One of the primary goals for establishing an estate plan is to ensure that your client’s assets ultimately transfer to their heirs and other intended parties. For individuals engaged in business or with sizeable wealth, an asset protection plan could be essential in reaching that goal. A carefully crafted plan can help clients preserve their tangible property and other assets from creditor threats.
To establish a thorough asset protection plan, you must carefully consider your client’s estate and potential risk factors. Let’s take a closer look at how to create a comprehensive estate plan that protects your client’s valuable assets.
Asset protection begins with a thorough analysis of the risk factors that may impose liability on your client. Even if your client is not among the super-wealthy, he or she may be affected by litigation, divorce, or an accident that exceeds liability coverage. During your initial consultation, be on the lookout for potential risks, including:
- Employee actions (i.e. wrongful termination, discrimination)
- Failing businesses or investments
- Malpractice actions
- Industry-specific business risks (i.e. design defects, tenant slip-and-falls)
- Household employees/contractors
- Home visitors (i.e. injuries to others caused by a trampoline, swimming pool, tree house, or other potentially hazardous household item or feature)
- Pet claims (comprises more than ⅓ of homeowner liability claims)
- Vicarious liability for children
- Miscellaneous fines or penalties
Incorporate an Insurance Policy
A liability policy or professional insurance is typically your client’s first line of defense against claims. When combined, your client’s insurance and asset protection plan act as a deterrent to opportunists who might be in search of someone with deep pockets. In the event of an incident, the insurance company steps in to settle or defend against the claim while you keep your client’s most valuable assets out of reach to ensure that he or she won’t suffer significant losses if a lawsuit occurs.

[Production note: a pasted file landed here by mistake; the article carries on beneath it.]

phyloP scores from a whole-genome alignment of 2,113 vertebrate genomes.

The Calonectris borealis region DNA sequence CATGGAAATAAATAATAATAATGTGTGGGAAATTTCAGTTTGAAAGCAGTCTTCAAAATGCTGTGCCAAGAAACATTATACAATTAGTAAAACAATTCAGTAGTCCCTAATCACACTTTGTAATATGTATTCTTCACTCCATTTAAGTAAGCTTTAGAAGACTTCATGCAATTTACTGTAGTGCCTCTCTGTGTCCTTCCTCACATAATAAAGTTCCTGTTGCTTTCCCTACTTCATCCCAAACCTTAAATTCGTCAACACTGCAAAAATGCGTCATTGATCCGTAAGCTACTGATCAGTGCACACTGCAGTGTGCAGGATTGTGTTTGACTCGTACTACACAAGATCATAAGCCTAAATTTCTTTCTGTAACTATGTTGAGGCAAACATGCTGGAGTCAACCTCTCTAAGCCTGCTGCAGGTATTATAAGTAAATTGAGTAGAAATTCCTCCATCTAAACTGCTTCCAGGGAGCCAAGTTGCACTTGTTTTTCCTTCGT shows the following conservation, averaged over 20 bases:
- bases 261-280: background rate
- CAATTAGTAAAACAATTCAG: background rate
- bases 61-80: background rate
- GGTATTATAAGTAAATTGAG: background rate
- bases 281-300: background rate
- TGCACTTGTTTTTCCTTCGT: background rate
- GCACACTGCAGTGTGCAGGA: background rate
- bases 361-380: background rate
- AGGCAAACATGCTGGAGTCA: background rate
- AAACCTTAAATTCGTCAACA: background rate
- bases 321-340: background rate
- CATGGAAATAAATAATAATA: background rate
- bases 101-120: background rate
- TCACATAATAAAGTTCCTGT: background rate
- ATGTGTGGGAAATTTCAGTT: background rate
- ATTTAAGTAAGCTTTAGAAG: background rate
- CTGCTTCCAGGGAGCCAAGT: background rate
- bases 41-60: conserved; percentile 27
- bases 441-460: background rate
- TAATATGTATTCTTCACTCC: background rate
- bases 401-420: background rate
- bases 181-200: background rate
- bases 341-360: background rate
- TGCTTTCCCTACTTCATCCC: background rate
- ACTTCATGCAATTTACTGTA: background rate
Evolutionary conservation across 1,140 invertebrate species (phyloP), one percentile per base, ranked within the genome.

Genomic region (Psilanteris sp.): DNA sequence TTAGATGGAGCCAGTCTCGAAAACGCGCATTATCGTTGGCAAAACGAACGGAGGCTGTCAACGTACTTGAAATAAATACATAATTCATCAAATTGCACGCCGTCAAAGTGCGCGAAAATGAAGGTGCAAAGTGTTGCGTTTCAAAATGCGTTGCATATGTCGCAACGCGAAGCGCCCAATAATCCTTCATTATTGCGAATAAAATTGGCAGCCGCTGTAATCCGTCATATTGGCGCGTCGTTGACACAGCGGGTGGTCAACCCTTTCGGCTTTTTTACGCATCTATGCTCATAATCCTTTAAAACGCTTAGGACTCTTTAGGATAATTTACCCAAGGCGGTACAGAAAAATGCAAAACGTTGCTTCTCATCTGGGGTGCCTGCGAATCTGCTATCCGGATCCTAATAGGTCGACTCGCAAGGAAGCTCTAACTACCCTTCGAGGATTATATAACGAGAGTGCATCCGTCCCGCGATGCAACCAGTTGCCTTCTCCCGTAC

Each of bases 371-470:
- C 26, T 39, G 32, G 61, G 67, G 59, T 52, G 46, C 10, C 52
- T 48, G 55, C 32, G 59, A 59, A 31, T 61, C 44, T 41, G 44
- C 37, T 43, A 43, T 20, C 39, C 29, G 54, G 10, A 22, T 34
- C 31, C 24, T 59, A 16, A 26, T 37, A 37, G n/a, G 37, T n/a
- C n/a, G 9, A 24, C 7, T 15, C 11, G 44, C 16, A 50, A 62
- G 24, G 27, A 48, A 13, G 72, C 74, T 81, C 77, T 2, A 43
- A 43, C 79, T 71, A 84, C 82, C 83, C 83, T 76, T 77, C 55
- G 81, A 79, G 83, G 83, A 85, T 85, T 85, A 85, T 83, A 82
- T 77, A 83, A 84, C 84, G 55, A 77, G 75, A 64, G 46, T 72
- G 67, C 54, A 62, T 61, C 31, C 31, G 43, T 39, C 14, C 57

Failure to adequately plan can cause family tension and, without detailed estate planning documents in place, disagreements can turn into costly litigation. Comprehensive estate planning can protect family assets and mitigate confusion as loved ones age and pass.
Estate planning professionals should be aware of the different nuances of state regulations that might alter an estate plan. Many states exempt certain assets from being reached by creditors, which may include:
- Property held jointly with a spouse as tenants by the entirety
- A primary residence (the “homestead”)
- The cash value of life insurance policies
- Retirement accounts
Estate planning is an important step in protecting assets, and family estate planning can reduce client confusion and conflict. Be sure clients understand the role this process has in planning for the future, and how taking the proper legal precautions can reduce stress, and save money, down the line.
Each case is different, and it is the estate planner’s job to recognize client need to best cater estate planning services to the individual. Some circumstances — like planning for a business — call for special accommodations. You have to consider several options when protecting a client’s business assets, so be sure to look at each circumstance from several angles.
Consider Business Needs
A business owner can protect business-related assets by operating the business through a recognized business entity such as a corporation, partnership, or limited liability company.
Many professionals like doctors, lawyers, corporate executives, and real estate investors operate in an environment of high risk and therefore, are prone to intense scrutiny. They may be interested in ways to reduce their financial profile and lessen their liability potential.
Regardless of the options you choose for your clients, remember that timing is key. No matter how well crafted, putting an asset protection plan into place after a claim arises is usually ineffective in shielding your clients’ assets from creditors or litigants. If a transfer of assets is done with the intent to hinder, delay, or otherwise defraud an existing or potential creditor in the wake of a claim, it can be overturned. Anyone who assisted in making the fraudulent transfer could be held liable for the creditor’s attorney fees, or be subject to claims of professional misconduct or malpractice.
Download a sample of Asset Protection Trust to see the 50+ drafting options you have with Wealth Docx, trust software for attorneys.